- Despite recent fundraising, Knotel has filed for chapter 11 bankruptcy.
- Newmark Group Inc. is set to take over the company and provide $20 million in debtor-in-possession financing.
- It is reported that Knotel has filed for bankruptcy in order to reorganize and enable the sale to go through.
Several news sources reported Monday February 1st that Knotel had filed for chapter 11 bankruptcy for its U.S. businesses. The news came only a couple of weeks after Knotel reportedly raised funds.
Newmark Group Inc. will take over the flexible workspace company. It is providing Knotel with $20 million in debtor-in-possession financing to allow it to continue operations during the bankruptcy process.
The Wall Street Journal reported that Knotel has filed for bankruptcy in order to “reorganize its real-estate footprint and enable the sale to go through.”
Founded in 2016, Knotel was able to raise millions of dollars from investors. However, their business was hard-hit by the coronavirus pandemic and the flexible workspace company has been struggling since then.
“The pandemic created a uniquely challenging operating environment, with significant impacts on leasing velocity and the rate of renewals in key markets, particularly New York and San Francisco. We must address this now to position our business for sustainable growth and a successful future.” – Amol Sarva, the WSJ
Last year (2020) Knotel was unable to pay rent in several of its locations. By the end of the year, Knotel was facing over 20 lawsuits over unpaid rent in New York, Atlanta, San Francisco, and Los Angeles. In Manhattan alone, the company skipped out on roughly $2 million in rent, according to court records.
And while the pandemic has dealt a heavy blow for the company, it is not entirely at fault for the company’s financial woes.
Knotel’s leasing activity dropped roughly 80% in the last quarter of 2019; the company was also experiencing high vacancy rates. According to leaked financials, in 2019 Knotel had net losses of $225 million.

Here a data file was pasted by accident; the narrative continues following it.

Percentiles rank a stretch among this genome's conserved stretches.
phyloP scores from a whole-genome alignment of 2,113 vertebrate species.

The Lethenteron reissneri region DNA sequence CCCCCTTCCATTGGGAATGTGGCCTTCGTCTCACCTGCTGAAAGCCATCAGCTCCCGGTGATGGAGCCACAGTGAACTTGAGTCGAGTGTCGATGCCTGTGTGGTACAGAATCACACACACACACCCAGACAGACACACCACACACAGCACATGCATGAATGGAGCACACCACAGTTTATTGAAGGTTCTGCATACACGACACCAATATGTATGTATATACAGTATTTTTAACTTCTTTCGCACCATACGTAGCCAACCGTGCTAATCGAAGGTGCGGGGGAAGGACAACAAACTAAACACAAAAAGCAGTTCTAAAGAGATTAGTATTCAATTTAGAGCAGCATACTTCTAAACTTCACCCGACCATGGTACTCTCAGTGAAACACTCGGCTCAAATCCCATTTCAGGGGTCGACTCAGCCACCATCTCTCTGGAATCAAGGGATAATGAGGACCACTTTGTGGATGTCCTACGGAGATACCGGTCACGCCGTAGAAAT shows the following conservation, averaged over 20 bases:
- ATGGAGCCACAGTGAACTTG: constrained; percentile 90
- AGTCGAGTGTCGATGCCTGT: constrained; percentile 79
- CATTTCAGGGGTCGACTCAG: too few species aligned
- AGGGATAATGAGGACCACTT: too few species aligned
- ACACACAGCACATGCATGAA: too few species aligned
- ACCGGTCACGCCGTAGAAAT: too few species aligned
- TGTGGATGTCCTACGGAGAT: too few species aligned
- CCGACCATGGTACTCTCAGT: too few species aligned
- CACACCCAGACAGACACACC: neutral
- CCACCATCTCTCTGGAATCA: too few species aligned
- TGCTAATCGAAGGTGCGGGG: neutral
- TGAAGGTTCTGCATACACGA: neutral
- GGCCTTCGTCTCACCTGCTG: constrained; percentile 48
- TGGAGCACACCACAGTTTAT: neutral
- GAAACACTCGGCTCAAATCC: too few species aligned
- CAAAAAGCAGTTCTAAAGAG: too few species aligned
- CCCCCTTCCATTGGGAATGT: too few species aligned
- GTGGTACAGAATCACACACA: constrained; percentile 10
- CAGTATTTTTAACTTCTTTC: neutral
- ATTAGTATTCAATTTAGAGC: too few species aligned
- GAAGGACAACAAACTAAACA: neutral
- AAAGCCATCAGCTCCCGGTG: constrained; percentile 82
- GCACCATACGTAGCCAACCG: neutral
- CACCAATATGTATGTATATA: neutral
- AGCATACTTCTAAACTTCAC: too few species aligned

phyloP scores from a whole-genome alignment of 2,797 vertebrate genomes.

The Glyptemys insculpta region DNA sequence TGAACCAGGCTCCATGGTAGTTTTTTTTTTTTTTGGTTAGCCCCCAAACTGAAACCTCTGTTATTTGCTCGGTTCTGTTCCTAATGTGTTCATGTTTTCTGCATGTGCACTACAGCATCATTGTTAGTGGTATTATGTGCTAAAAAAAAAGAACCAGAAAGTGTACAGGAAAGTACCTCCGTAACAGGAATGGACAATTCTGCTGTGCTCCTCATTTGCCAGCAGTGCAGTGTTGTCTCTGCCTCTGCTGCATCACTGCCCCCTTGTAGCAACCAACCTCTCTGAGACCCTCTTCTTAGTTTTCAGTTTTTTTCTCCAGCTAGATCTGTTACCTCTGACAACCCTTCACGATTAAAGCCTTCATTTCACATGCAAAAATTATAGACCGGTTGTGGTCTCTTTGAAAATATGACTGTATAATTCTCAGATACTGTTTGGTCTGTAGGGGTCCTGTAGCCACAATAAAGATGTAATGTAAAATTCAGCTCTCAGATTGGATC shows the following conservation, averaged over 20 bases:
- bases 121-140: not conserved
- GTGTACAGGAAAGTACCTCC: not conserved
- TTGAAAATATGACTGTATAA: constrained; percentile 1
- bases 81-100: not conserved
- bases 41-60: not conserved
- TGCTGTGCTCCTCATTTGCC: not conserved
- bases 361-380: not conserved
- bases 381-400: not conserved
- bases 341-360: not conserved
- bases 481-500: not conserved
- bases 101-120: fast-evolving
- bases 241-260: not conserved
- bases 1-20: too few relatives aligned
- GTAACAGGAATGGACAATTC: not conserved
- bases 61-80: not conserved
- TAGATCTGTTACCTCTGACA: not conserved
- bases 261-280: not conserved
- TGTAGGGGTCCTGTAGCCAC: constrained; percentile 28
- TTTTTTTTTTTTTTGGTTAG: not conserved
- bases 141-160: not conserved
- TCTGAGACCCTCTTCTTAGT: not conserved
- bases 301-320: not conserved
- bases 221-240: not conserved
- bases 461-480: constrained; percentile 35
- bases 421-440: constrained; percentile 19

In early 2020 (before lockdowns and restrictions), Knotel laid off roughly one-third of its staff. At the same time, CEO Amol Sarva expected the company to break-even last year; stating that “profitability was very much in sight”.
Fast-forward to October of last year (2020), and the company wasn’t facing such a bright future. In October, Knotel announced that it had plans to cut its real estate footprint by as much as 60%. The goal was to lower the company’s rent obligations and increase its North American revenue.
Flexible Workspaces Are Struggling
The coronavirus pandemic has undoubtedly hit the flexible workspace industry. Knotel isn’t the first flexible workspace company to close locations or file for chapter 11 bankruptcy in the last year.
Serendipity Labs, subsidiaries of International Workplace Group, Inc. (IWG), Breather, WeWork, and The Riveter are all too familiar with the struggles brought forth by the pandemic.
Despite this, the flexible workspace industry does have a bright future ahead, as these types of spaces are poised to experience significant growth in the post-pandemic world.
On the downside, investors may become more wary of the flexible workspace industry; Knotel is the second “unicorn” of the flexible space industry to experience such a dramatic fall.